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Thoughts on a bunch of DACs (and why delta-sigma kinda sucks, just to get you to think about stuff)

Discussion in 'Dedicated Source Components' started by purrin, Dec 5, 2013.
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  1. Sapientiam
    Good analogy - the carpet in the case of S-D DACs is the measurement tool, the FFT.
  2. evillamer
    Woah! Tyll will be the first professional reviewer to take on the Schitt Yggdrasil!
  3. abvolt
    That should be a good read..
  4. vhsownsbeta

    Most definitely.
    OT but it will be interesting to hear how Eddie Current BW holds its own amongst such company too...
  5. rkt31
    agreed that high end DACs are more about individual tastes but the review about Hugo is surprising as in last one year only this is the negative review of hugo i have read at least for sq and that too for the Treble for which it is most regarded amongst the high end dac. not many reviews of yggdrasil vs Hugo are on the net but I have read some where that yggdrasil has bright Treble which won't suit the every recording. hugo on the other hand differentiate between poor and good recording which but in a more transparent way. it adds nothing to either Treble or bass just refined clean flow of music ! no wonder one reviewer on headfi preferred Hugo with lcd 3 over yggdrasil with lcd 3 with same headphone amp. so my suggestion tread with caution for over enthusiastic reviews of yggdrasil and audition both specially with more dynamic classical recordings. also 2qute is same as Hugo and priced much below yggdrasil.
  6. ciphercomplete
    The Yggy doesn't have bright treble though. It sounds awesome with classical in my rig.
  7. Staxton
    I'm sorry if I missed this, but which negative review of the Hugo did you read. I would very much like to see that.
  8. jcx

    the Fourier Transform is just another tool to look at the data with - shows some things to human eyeballs, our visual pattern recognition that are harder to see in the time domain data
    but it seems popular for some to mischaracterize it - a common naive criticism is that the Fourier data is "averaged" - like the carpet smoothing the "bumps" - implying something is "lost"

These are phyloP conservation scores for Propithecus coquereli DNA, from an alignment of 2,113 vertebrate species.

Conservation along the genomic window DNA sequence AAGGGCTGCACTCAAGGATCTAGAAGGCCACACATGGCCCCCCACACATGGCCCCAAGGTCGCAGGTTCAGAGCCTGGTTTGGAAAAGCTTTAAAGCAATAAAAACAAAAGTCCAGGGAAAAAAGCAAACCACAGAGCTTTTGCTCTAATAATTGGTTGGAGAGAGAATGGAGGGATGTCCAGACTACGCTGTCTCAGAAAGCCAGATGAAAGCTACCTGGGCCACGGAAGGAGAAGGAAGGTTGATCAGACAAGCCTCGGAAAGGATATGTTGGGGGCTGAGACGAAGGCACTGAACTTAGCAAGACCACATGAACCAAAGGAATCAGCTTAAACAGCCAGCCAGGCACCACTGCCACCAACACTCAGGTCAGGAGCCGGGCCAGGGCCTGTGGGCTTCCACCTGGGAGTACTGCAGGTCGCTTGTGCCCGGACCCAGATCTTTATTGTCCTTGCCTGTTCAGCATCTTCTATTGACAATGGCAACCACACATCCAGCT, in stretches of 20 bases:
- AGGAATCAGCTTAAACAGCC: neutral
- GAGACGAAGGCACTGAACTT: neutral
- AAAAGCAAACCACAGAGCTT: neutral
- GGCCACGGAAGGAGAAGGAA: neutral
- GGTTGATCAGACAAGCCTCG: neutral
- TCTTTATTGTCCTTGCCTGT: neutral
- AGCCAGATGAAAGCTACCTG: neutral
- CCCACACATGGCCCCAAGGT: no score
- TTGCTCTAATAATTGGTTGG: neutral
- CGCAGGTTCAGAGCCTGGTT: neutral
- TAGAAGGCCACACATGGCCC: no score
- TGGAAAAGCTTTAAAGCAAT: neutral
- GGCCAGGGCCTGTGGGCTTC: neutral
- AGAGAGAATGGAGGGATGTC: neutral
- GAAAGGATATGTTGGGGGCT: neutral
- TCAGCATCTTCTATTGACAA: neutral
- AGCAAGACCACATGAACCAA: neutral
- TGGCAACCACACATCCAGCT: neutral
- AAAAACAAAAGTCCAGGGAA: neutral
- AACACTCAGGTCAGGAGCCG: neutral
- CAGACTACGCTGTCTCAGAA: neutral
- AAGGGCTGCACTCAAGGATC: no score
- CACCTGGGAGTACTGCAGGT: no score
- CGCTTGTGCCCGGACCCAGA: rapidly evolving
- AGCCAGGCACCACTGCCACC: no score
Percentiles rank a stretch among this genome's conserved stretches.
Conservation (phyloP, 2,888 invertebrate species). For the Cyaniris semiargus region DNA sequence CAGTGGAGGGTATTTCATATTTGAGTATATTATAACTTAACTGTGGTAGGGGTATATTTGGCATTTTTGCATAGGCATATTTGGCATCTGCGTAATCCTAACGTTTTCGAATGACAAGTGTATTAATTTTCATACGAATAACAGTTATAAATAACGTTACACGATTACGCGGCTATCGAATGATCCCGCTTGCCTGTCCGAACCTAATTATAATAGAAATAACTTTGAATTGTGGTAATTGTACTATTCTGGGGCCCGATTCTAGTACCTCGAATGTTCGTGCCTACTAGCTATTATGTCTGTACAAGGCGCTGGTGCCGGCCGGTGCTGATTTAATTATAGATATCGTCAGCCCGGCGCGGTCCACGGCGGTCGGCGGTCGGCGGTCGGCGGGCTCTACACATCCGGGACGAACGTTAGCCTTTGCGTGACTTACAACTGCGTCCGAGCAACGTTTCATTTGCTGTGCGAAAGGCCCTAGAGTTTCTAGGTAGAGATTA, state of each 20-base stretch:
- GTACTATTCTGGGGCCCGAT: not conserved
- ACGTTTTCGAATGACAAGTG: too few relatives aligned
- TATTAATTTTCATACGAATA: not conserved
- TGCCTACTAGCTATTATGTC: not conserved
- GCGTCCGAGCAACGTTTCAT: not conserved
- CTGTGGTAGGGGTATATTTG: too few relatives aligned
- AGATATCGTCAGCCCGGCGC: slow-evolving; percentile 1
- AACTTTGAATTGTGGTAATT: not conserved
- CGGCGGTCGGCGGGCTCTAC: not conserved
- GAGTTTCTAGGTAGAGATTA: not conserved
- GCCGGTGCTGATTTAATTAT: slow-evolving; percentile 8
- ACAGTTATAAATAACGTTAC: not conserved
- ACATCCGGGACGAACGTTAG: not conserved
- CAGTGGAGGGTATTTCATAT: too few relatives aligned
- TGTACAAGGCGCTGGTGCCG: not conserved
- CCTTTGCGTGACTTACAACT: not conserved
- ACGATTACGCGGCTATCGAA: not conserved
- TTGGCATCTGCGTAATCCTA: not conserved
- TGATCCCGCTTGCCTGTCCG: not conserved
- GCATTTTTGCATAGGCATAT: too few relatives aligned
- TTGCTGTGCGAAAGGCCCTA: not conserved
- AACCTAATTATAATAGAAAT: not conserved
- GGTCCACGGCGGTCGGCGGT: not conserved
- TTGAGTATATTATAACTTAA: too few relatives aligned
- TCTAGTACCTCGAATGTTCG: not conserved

the conventional understanding of averaging does involve information loss - and therefore isn't a useful way to think about the Fourier Transformed data - because the Fourier full complex data is a Mathematical Dual of the Time Domain data
    you can convert the full complex fft phase and magnitude data points back and forth to the time series data with accuracy limited only by your computer arithmetic wordlength
    a good illustration of the Dual property is that a "single point" Diac impulse in the time domain gives a result in every fft bin with constant magnitude and a smooth phase variation that encodes the time occurrence of the time domain impulse
    the Dual situation is the impulse/single point in the fft plot represents a smooth continuous sine wave with differing values in every time domain data point - the sine phase relative to the data record start coming from the arg of the complex fft data point
    but all of the information is preserved in either view - just what is localized is different - and is the power of looking at the data in both domains
  9. Sapientiam
    Nice explanation - the 'averaging' that occurs (without data loss) is because the FFT is a histogram, a point lost on not a few people who present data with it as if its a graph. So merely being presented an FFT plot hides some vital information - the bin bandwidth. The various mis-presenters then go on to point to a 'noise floor' (when the 'line' of grass is fairly straight and horizontal) and claim that's the noise floor of whatever they were measuring.
  10. asdfg
    Darn, that is actually an extremely detailed list man. Keep up the good work!
  11. jcx
    I don't find your distinction any more or less relevant than saying a digital audio time series single number is a "bin" of the continuous signal "average" over the intersample time